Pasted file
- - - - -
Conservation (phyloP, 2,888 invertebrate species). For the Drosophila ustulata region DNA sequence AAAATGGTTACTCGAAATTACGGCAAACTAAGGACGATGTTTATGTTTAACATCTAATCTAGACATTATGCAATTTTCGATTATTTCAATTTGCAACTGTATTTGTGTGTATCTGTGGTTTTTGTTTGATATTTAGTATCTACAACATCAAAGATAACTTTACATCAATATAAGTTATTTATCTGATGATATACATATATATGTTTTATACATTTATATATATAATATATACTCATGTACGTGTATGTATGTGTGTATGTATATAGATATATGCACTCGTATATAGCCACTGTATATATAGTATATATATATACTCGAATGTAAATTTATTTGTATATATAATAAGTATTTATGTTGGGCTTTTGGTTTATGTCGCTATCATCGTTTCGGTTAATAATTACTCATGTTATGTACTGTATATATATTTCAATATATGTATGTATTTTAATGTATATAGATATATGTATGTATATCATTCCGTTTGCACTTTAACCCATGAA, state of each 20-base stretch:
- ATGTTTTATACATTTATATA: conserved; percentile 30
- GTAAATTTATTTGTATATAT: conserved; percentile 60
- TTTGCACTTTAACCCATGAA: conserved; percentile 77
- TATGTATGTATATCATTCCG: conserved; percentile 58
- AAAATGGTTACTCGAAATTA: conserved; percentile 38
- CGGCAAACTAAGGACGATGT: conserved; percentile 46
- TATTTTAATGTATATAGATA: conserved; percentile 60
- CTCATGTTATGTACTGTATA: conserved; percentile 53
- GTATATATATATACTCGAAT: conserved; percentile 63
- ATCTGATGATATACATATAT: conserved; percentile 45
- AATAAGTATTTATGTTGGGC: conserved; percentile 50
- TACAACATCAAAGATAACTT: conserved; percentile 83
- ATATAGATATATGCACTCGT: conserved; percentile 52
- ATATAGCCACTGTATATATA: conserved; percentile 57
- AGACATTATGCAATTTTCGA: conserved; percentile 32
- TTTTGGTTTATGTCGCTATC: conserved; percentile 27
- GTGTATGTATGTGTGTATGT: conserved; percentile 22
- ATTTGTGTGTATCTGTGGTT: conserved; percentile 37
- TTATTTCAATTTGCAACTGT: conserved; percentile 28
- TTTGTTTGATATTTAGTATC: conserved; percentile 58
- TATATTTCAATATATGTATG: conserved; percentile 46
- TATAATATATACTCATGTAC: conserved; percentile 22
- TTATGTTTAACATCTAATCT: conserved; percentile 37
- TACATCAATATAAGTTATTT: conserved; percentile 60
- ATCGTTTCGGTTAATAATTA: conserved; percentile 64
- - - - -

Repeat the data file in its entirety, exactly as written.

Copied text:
Conservation (phyloP, 2,888 invertebrate species). For the Drosophila ustulata region DNA sequence AAAATGGTTACTCGAAATTACGGCAAACTAAGGACGATGTTTATGTTTAACATCTAATCTAGACATTATGCAATTTTCGATTATTTCAATTTGCAACTGTATTTGTGTGTATCTGTGGTTTTTGTTTGATATTTAGTATCTACAACATCAAAGATAACTTTACATCAATATAAGTTATTTATCTGATGATATACATATATATGTTTTATACATTTATATATATAATATATACTCATGTACGTGTATGTATGTGTGTATGTATATAGATATATGCACTCGTATATAGCCACTGTATATATAGTATATATATATACTCGAATGTAAATTTATTTGTATATATAATAAGTATTTATGTTGGGCTTTTGGTTTATGTCGCTATCATCGTTTCGGTTAATAATTACTCATGTTATGTACTGTATATATATTTCAATATATGTATGTATTTTAATGTATATAGATATATGTATGTATATCATTCCGTTTGCACTTTAACCCATGAA, state of each 20-base stretch:
- ATGTTTTATACATTTATATA: conserved; percentile 30
- GTAAATTTATTTGTATATAT: conserved; percentile 60
- TTTGCACTTTAACCCATGAA: conserved; percentile 77
- TATGTATGTATATCATTCCG: conserved; percentile 58
- AAAATGGTTACTCGAAATTA: conserved; percentile 38
- CGGCAAACTAAGGACGATGT: conserved; percentile 46
- TATTTTAATGTATATAGATA: conserved; percentile 60
- CTCATGTTATGTACTGTATA: conserved; percentile 53
- GTATATATATATACTCGAAT: conserved; percentile 63
- ATCTGATGATATACATATAT: conserved; percentile 45
- AATAAGTATTTATGTTGGGC: conserved; percentile 50
- TACAACATCAAAGATAACTT: conserved; percentile 83
- ATATAGATATATGCACTCGT: conserved; percentile 52
- ATATAGCCACTGTATATATA: conserved; percentile 57
- AGACATTATGCAATTTTCGA: conserved; percentile 32
- TTTTGGTTTATGTCGCTATC: conserved; percentile 27
- GTGTATGTATGTGTGTATGT: conserved; percentile 22
- ATTTGTGTGTATCTGTGGTT: conserved; percentile 37
- TTATTTCAATTTGCAACTGT: conserved; percentile 28
- TTTGTTTGATATTTAGTATC: conserved; percentile 58
- TATATTTCAATATATGTATG: conserved; percentile 46
- TATAATATATACTCATGTAC: conserved; percentile 22
- TTATGTTTAACATCTAATCT: conserved; percentile 37
- TACATCAATATAAGTTATTT: conserved; percentile 60
- ATCGTTTCGGTTAATAATTA: conserved; percentile 64